Jon Stout
Mar 10, 2015 rated it liked it
Recommends it for: the caring and the curious
Recommended to Jon by: Candace Sandfort
Shelves: religion
These meditations, used in a Lenten Study, serve to orient one spiritually and have some kinship with Buddhist meditation practices. I find Nouwen to be very down-to-earth and concrete in talking about spiritual life.

The first meditation emphasizes the need for solitude, for withdrawing from the crowd from time to time to find one’s own personal center and to experience the world without the background noise of the marketplace, either inside or outside of one’s own head.

The second meditation emp
Sep 25, 2013 rated it really liked it  ·  review of another edition
My mother slipped her browny-orange copy from '77 into my bag before she left, her name in cursive inside the front cover, pumpkin-round and unslanted. Solitude, suffering, vocation, creativity, caring, community, joy, bread, wine. This is the Christianity and Nouwen is the type of christian I remember growing up with. Basically where all my values came from, although I no longer have faith. I read it out of duty and nostalgia, but found so much is relevant to my current reflections, because the ...more
Mad Russian the Traveller
This was light but profound, and it's as if the author had read Bonhoeffer's "Life Together" because there were some places where the words were eerily parallel. This will be re-read again as there is so much to mine that I might as well post the entire contents. The author uses the biblical dialectic like Bonhoeffer does in the above referenced work. Here is an example from the Introduction:

"I want to reflect on this lonely place in our lives. Somewhere we know that without a lonely place our l
May 18, 2015 rated it really liked it
I picked up this book on the recommendation of a friend and was not disappointed. It is brief and in the spirit of Nouwen's mystical writings. The book is essentially looking at how we can live meaningful lives as believers in a broken world. It focuses on three key aspects of Christian spirituality: solitude that detaches us from results-based identity, care that connects us genuinely with the hurting and expectation that gives us joy to press on despite the pain knowing that our healer is comi ...more
Nov 05, 2010 rated it it was amazing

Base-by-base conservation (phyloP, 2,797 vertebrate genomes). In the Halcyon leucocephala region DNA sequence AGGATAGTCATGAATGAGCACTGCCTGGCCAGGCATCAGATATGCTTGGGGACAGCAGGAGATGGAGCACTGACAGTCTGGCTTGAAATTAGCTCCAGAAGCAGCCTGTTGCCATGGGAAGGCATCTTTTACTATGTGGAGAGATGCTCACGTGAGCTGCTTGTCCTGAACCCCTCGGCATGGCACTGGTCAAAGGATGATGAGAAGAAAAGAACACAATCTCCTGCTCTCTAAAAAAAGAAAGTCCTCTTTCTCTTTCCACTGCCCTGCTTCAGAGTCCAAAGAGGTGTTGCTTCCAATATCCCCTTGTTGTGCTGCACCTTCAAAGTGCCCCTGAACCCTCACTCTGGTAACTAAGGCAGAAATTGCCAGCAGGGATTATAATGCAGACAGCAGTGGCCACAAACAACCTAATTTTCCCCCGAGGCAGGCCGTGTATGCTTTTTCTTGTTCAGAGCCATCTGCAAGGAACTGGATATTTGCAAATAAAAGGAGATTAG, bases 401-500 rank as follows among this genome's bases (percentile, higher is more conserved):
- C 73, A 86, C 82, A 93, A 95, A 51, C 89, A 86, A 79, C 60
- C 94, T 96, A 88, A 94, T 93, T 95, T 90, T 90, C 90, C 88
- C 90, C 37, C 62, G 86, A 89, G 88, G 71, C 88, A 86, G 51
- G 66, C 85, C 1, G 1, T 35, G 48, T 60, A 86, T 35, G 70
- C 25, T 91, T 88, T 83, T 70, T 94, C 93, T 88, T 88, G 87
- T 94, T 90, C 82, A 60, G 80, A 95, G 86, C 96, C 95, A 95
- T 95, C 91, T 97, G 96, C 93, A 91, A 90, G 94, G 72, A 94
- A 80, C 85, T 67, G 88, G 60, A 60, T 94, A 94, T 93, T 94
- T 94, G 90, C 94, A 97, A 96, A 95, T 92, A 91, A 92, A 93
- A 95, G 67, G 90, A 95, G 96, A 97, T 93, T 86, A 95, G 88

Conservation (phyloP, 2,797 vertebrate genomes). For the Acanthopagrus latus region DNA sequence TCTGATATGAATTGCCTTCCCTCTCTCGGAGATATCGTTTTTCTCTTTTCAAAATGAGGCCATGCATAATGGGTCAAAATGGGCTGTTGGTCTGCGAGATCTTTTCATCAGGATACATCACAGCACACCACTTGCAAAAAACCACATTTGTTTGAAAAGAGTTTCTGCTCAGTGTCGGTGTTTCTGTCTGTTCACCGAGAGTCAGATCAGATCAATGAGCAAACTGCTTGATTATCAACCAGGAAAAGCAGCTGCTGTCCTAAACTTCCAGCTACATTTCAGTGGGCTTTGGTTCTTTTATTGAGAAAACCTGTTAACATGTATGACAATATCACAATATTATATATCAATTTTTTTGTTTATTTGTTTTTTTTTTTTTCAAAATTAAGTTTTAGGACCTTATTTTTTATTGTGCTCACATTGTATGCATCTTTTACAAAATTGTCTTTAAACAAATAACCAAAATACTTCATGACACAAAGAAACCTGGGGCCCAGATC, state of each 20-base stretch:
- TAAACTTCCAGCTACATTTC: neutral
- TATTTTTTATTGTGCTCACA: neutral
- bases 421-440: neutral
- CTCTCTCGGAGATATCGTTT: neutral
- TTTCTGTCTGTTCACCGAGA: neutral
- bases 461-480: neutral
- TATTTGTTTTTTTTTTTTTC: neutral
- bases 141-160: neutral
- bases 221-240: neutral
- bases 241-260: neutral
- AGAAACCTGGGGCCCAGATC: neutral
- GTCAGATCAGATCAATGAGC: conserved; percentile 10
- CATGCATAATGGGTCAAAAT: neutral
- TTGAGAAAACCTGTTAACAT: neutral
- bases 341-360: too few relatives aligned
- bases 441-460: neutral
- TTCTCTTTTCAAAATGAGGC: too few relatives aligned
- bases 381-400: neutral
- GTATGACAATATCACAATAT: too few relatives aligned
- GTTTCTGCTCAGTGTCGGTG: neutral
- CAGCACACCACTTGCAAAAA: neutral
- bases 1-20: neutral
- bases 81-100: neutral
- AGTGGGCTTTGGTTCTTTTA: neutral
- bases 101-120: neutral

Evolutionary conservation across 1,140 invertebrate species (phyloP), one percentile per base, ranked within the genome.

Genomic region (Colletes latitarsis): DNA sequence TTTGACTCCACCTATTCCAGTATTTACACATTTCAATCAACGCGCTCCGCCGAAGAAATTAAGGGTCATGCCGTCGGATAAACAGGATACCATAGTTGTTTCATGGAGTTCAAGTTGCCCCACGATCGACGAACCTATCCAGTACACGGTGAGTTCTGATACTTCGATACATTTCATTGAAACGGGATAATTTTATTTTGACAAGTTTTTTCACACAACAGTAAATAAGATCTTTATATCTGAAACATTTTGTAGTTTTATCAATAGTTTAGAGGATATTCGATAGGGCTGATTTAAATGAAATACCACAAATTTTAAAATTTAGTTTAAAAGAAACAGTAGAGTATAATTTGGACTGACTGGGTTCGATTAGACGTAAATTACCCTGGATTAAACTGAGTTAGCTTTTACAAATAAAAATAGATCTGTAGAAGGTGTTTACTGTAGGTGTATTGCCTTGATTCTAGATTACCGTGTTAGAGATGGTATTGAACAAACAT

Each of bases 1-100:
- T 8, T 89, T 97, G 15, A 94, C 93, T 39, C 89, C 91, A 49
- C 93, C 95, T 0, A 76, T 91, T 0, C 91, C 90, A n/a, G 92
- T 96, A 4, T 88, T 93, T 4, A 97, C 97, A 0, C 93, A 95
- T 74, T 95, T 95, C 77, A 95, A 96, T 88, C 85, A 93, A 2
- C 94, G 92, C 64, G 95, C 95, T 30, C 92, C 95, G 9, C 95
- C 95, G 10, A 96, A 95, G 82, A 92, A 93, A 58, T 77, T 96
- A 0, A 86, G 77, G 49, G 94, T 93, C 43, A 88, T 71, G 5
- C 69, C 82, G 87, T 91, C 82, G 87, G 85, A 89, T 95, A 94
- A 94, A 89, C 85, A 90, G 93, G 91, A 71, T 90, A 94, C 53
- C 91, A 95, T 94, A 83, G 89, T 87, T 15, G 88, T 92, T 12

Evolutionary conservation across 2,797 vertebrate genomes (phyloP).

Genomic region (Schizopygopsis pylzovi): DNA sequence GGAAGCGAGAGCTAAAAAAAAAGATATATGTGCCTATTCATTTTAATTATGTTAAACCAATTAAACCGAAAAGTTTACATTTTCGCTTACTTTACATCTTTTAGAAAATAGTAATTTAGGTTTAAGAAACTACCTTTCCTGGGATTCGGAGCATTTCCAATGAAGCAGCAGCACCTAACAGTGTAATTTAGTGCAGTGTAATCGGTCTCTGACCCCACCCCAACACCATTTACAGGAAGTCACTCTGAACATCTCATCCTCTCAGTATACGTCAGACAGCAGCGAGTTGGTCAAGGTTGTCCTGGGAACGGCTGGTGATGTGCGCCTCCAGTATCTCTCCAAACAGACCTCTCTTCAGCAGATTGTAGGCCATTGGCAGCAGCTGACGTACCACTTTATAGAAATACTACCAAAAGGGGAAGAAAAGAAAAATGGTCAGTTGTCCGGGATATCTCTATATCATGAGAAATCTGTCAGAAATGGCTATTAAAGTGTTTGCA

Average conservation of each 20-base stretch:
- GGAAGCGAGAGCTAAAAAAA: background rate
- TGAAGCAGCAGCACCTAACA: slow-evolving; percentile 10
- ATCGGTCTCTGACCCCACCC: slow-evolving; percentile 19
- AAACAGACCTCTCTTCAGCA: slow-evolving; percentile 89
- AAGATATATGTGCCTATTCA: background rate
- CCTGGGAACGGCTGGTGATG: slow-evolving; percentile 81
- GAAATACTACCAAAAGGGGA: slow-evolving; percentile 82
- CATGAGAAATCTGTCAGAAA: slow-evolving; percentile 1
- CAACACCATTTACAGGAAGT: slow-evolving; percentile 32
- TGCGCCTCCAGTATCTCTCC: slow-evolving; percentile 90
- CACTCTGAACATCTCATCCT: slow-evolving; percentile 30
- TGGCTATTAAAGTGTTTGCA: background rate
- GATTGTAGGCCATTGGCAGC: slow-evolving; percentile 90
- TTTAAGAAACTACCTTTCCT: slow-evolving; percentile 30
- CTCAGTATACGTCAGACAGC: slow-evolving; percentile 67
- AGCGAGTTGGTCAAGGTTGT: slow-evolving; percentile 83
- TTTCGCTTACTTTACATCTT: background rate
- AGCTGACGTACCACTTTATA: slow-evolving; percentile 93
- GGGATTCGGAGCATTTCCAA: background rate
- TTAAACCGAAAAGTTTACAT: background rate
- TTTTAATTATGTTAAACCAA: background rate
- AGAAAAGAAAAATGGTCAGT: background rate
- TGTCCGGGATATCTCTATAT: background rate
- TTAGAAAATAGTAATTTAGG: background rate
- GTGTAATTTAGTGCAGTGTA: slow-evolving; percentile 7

"Somewhere we know that without a lonely place our lives are in danger. Somewhere we know that without silence our words lose their meaning, that without listening speaking no longer heals, that without distance closeness cannot cure."

"It is in this solitude that we discover than being is more important than having, and that we are worth more than the result of our efforts."

These are just a few of the many wise words Henri Nouwen relays to his readers in this tiny, thin little book. It's a book
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Henri Jozef Machiel Nouwen (Nouen), (1932–1996) was a Dutch-born Catholic priest and writer who authored 40 books on the spiritual life.

Nouwen's books are widely read today by Protestants and Catholics alike. The Wounded Healer, In the Name of Jesus, Clowning in Rome, The Life of the Beloved, and The Way of the Heart are just a few of the more widely recognized titles. After nearly two decades of
“When we honestly ask ourselves which person in our lives mean the most to us, we often find that it is those who, instead of giving advice, solutions, or cures, have chosen rather to share our pain and touch our wounds with a warm and tender hand. The friend who can be silent with us in a moment of despair or confusion, who can stay with us in an hour of grief and bereavement, who can tolerate not knowing, not curing, not healing and face with us the reality of our powerlessness, that is a friend who cares.” 13456 likes
“When we start being too impressed by the results of our work, we slowly come to the erroneous conviction that life is one large scoreboard where someone is listing the points to measure our worth. And before we are fully aware of it, we have sold our soul to the many grade-givers. That means we are not only in the world, but also of the world. Then we become what the world makes us. We are intelligent because someone gives us a high grade. We are helpful because someone says thanks. We are likable because someone likes us. And we are important because someone considers us indispensable. In short, we are worthwhile because we have successes. And the more we allow our accomplishments — the results of our actions — to become the criteria of our self-esteem, the more we are going to walk on our mental and spiritual toes, never sure if we will be able to live up to the expectations which we created by our last successes. In many people’s lives, there is a nearly diabolic chain in which their anxieties grow according to their successes. This dark power has driven many of the greatest artists into self-destruction.” 43 likes